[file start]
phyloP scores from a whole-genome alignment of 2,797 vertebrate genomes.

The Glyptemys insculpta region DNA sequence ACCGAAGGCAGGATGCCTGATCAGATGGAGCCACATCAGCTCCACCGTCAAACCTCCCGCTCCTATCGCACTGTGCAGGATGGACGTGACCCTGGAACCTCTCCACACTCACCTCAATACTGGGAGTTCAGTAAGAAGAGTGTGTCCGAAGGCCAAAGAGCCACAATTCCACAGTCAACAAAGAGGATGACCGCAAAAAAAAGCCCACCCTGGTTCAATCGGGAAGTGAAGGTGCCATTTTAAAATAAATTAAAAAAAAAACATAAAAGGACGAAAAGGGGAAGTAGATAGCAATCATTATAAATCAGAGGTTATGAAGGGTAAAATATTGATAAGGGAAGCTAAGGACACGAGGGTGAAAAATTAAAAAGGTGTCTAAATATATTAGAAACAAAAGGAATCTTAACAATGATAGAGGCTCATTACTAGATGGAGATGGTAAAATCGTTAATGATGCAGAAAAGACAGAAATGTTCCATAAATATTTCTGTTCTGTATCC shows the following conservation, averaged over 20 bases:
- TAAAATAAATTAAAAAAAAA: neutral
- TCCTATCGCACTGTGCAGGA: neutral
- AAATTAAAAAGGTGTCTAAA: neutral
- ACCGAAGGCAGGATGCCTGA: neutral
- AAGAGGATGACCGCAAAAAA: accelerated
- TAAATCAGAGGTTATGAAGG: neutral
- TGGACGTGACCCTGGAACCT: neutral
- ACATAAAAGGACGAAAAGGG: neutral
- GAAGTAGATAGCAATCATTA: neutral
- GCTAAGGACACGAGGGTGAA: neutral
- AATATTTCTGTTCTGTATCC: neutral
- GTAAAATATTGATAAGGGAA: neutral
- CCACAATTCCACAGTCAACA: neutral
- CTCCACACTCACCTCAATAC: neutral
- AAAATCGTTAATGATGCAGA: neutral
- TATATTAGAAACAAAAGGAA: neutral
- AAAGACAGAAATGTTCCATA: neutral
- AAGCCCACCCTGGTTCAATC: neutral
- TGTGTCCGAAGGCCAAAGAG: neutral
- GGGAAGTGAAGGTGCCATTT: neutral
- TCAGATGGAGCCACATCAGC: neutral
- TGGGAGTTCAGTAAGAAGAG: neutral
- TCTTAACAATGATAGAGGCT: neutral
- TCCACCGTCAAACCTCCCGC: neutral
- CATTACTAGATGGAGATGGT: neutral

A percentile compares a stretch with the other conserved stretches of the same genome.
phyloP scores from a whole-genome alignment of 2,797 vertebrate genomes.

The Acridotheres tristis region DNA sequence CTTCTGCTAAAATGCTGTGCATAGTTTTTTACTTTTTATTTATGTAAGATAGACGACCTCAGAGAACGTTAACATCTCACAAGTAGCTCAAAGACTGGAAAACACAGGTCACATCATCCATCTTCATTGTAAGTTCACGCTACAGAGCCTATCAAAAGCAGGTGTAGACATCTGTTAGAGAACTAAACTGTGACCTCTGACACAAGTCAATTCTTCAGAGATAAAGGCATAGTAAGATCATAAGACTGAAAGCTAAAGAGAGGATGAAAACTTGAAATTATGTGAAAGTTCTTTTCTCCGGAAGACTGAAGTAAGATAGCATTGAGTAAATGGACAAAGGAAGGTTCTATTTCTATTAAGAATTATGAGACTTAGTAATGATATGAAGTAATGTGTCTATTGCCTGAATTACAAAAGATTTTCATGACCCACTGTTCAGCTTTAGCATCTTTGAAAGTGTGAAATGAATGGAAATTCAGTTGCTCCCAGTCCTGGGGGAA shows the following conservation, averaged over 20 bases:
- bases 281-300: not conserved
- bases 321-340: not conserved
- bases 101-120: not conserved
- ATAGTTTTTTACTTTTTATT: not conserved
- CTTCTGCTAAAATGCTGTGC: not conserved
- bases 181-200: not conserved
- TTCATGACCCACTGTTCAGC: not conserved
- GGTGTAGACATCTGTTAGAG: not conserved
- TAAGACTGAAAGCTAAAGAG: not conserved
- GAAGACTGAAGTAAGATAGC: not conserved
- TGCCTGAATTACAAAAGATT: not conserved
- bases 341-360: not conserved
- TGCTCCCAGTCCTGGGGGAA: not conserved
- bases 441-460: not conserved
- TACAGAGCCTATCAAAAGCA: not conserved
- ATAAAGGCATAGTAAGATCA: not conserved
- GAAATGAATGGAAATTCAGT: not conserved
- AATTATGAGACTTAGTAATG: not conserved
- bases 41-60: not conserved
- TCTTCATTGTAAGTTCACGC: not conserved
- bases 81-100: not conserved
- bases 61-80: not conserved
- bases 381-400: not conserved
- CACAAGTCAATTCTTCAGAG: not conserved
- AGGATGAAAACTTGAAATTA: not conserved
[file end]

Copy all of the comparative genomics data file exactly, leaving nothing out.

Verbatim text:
phyloP scores from a whole-genome alignment of 2,797 vertebrate genomes.

The Glyptemys insculpta region DNA sequence ACCGAAGGCAGGATGCCTGATCAGATGGAGCCACATCAGCTCCACCGTCAAACCTCCCGCTCCTATCGCACTGTGCAGGATGGACGTGACCCTGGAACCTCTCCACACTCACCTCAATACTGGGAGTTCAGTAAGAAGAGTGTGTCCGAAGGCCAAAGAGCCACAATTCCACAGTCAACAAAGAGGATGACCGCAAAAAAAAGCCCACCCTGGTTCAATCGGGAAGTGAAGGTGCCATTTTAAAATAAATTAAAAAAAAAACATAAAAGGACGAAAAGGGGAAGTAGATAGCAATCATTATAAATCAGAGGTTATGAAGGGTAAAATATTGATAAGGGAAGCTAAGGACACGAGGGTGAAAAATTAAAAAGGTGTCTAAATATATTAGAAACAAAAGGAATCTTAACAATGATAGAGGCTCATTACTAGATGGAGATGGTAAAATCGTTAATGATGCAGAAAAGACAGAAATGTTCCATAAATATTTCTGTTCTGTATCC shows the following conservation, averaged over 20 bases:
- TAAAATAAATTAAAAAAAAA: neutral
- TCCTATCGCACTGTGCAGGA: neutral
- AAATTAAAAAGGTGTCTAAA: neutral
- ACCGAAGGCAGGATGCCTGA: neutral
- AAGAGGATGACCGCAAAAAA: accelerated
- TAAATCAGAGGTTATGAAGG: neutral
- TGGACGTGACCCTGGAACCT: neutral
- ACATAAAAGGACGAAAAGGG: neutral
- GAAGTAGATAGCAATCATTA: neutral
- GCTAAGGACACGAGGGTGAA: neutral
- AATATTTCTGTTCTGTATCC: neutral
- GTAAAATATTGATAAGGGAA: neutral
- CCACAATTCCACAGTCAACA: neutral
- CTCCACACTCACCTCAATAC: neutral
- AAAATCGTTAATGATGCAGA: neutral
- TATATTAGAAACAAAAGGAA: neutral
- AAAGACAGAAATGTTCCATA: neutral
- AAGCCCACCCTGGTTCAATC: neutral
- TGTGTCCGAAGGCCAAAGAG: neutral
- GGGAAGTGAAGGTGCCATTT: neutral
- TCAGATGGAGCCACATCAGC: neutral
- TGGGAGTTCAGTAAGAAGAG: neutral
- TCTTAACAATGATAGAGGCT: neutral
- TCCACCGTCAAACCTCCCGC: neutral
- CATTACTAGATGGAGATGGT: neutral

A percentile compares a stretch with the other conserved stretches of the same genome.
phyloP scores from a whole-genome alignment of 2,797 vertebrate genomes.

The Acridotheres tristis region DNA sequence CTTCTGCTAAAATGCTGTGCATAGTTTTTTACTTTTTATTTATGTAAGATAGACGACCTCAGAGAACGTTAACATCTCACAAGTAGCTCAAAGACTGGAAAACACAGGTCACATCATCCATCTTCATTGTAAGTTCACGCTACAGAGCCTATCAAAAGCAGGTGTAGACATCTGTTAGAGAACTAAACTGTGACCTCTGACACAAGTCAATTCTTCAGAGATAAAGGCATAGTAAGATCATAAGACTGAAAGCTAAAGAGAGGATGAAAACTTGAAATTATGTGAAAGTTCTTTTCTCCGGAAGACTGAAGTAAGATAGCATTGAGTAAATGGACAAAGGAAGGTTCTATTTCTATTAAGAATTATGAGACTTAGTAATGATATGAAGTAATGTGTCTATTGCCTGAATTACAAAAGATTTTCATGACCCACTGTTCAGCTTTAGCATCTTTGAAAGTGTGAAATGAATGGAAATTCAGTTGCTCCCAGTCCTGGGGGAA shows the following conservation, averaged over 20 bases:
- bases 281-300: not conserved
- bases 321-340: not conserved
- bases 101-120: not conserved
- ATAGTTTTTTACTTTTTATT: not conserved
- CTTCTGCTAAAATGCTGTGC: not conserved
- bases 181-200: not conserved
- TTCATGACCCACTGTTCAGC: not conserved
- GGTGTAGACATCTGTTAGAG: not conserved
- TAAGACTGAAAGCTAAAGAG: not conserved
- GAAGACTGAAGTAAGATAGC: not conserved
- TGCCTGAATTACAAAAGATT: not conserved
- bases 341-360: not conserved
- TGCTCCCAGTCCTGGGGGAA: not conserved
- bases 441-460: not conserved
- TACAGAGCCTATCAAAAGCA: not conserved
- ATAAAGGCATAGTAAGATCA: not conserved
- GAAATGAATGGAAATTCAGT: not conserved
- AATTATGAGACTTAGTAATG: not conserved
- bases 41-60: not conserved
- TCTTCATTGTAAGTTCACGC: not conserved
- bases 81-100: not conserved
- bases 61-80: not conserved
- bases 381-400: not conserved
- CACAAGTCAATTCTTCAGAG: not conserved
- AGGATGAAAACTTGAAATTA: not conserved